Assigning a decision-maker within the Meta Team is essential. Agreed and trusted by the leadership team, this person will be responsible for making final decisions and providing clear direction. Their authority will ensure the rebrand stays on track, avoiding delays and managing conflicts arising from indecisiveness or conflicting opinions.
Revisit your brand DNA
The strongest brands are built from the inside out. A rebrand is an opportunity to clarify or evolve your organisation’s purpose, vision, and values. Has the strategy been reviewed since the arrival of a new CEO or since the founder stepped away? If not, by evaluating with the new team, you may completely reimagine your brand’s identity, name and positioning to better connect with your employees, customers and the market.
A workshop can provide the perfect forum to facilitate this. The senior leadership can use the opportunity to align on a bold vision of the brand’s future and how to get there. Employees can work together to uncover unique and inspiring brand values that they can own, creating an internal culture that fulfils and motivates.
Lead from the front
Leadership buy-in will help cascade the rebranding vision throughout the organisation. The CEO and other leaders should publicly support the rebrand through statements, interviews, or internal communications. Their presence at launch events adds credibility and importance. Good leaders embody the values and behaviours associated with the new brand identity. They actively demonstrate the desired culture and attitudes, setting an example for employees.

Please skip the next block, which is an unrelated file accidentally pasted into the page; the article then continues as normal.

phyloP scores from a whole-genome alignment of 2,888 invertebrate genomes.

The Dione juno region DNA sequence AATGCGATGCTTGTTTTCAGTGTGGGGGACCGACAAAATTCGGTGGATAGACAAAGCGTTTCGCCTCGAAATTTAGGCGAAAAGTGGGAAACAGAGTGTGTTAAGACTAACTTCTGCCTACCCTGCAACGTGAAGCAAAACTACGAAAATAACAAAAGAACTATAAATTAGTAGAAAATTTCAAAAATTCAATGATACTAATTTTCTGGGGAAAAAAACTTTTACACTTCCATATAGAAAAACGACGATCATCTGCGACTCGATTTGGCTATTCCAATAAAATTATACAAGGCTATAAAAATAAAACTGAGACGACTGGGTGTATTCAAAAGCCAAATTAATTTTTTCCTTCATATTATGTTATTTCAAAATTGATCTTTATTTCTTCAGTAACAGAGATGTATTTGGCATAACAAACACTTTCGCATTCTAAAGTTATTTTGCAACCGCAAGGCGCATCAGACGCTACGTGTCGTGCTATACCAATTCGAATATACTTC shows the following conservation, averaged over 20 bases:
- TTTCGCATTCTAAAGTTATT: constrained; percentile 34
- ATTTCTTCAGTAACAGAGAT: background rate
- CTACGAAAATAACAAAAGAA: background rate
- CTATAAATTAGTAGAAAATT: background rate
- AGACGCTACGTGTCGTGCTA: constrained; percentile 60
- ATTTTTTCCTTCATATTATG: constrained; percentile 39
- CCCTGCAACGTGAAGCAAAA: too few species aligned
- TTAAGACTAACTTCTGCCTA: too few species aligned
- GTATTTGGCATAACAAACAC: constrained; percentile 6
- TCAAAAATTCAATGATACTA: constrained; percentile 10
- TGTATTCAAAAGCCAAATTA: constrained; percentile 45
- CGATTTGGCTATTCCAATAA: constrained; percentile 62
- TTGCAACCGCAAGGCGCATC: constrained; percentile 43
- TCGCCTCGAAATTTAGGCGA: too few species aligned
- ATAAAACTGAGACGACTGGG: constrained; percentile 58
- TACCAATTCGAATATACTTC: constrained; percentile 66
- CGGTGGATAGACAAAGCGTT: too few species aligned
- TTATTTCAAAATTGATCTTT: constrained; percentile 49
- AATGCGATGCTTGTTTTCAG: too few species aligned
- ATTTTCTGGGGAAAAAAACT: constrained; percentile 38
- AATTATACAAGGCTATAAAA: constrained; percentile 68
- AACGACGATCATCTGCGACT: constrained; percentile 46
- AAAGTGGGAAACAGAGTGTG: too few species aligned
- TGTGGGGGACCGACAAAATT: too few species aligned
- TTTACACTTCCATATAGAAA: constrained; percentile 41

Great leaders show a commitment to the rebrand beyond the initial launch. They communicate a long-term vision for the brand’s evolution and actively work to ensure that the brand remains relevant and practical. This commitment includes allocating appropriate resources, both financial and human, to support the rebranding efforts.
Get employees on board
Clear communication about the rebrand’s reasons, goals, and benefits will help employees understand and embrace the changes. Provide training and resources to help them understand and embody the new brand identity. Select and support brand ambassadors that can act as cultural champions; their role in employee engagement, onboarding and feedback cannot be overstated.
Once the rebrand is complete, celebrate the achievement with your employees. Recognise their efforts in embracing and embodying the new brand, and reinforce the positive aspects of the rebranding through internal communication and events.
Change is healthy. Embrace it.
Change can disturb our ‘comfort zones’ and make founders, employees, partners, and customers uneasy. Address resistance to change and support employees as they adapt to the new brand identity.
This change theme is explored in “Who Moved My Cheese?” a motivational business book by Dr Spencer Johnson. The central message is that change is inevitable, and how one responds to it determines success and happiness. It emphasises bravery, letting go of old beliefs, and exploring new paths. To foster acceptance and adaption effectively, be timely and open in all communications, involve employees, and, where possible, simplify into more digestible pieces.
Start your rebranding project with a brand DNA workshop
A brand DNA workshop can help identify your brand’s unique strengths and competitive advantages, clarify its purpose and mission, define its personality and voice, and establish its positioning. Furthermore, it can create a shared understanding of what your brand stands for, guide future branding decisions, and create a more cohesive and aligned team. It’s an effective way to start a rebranding project.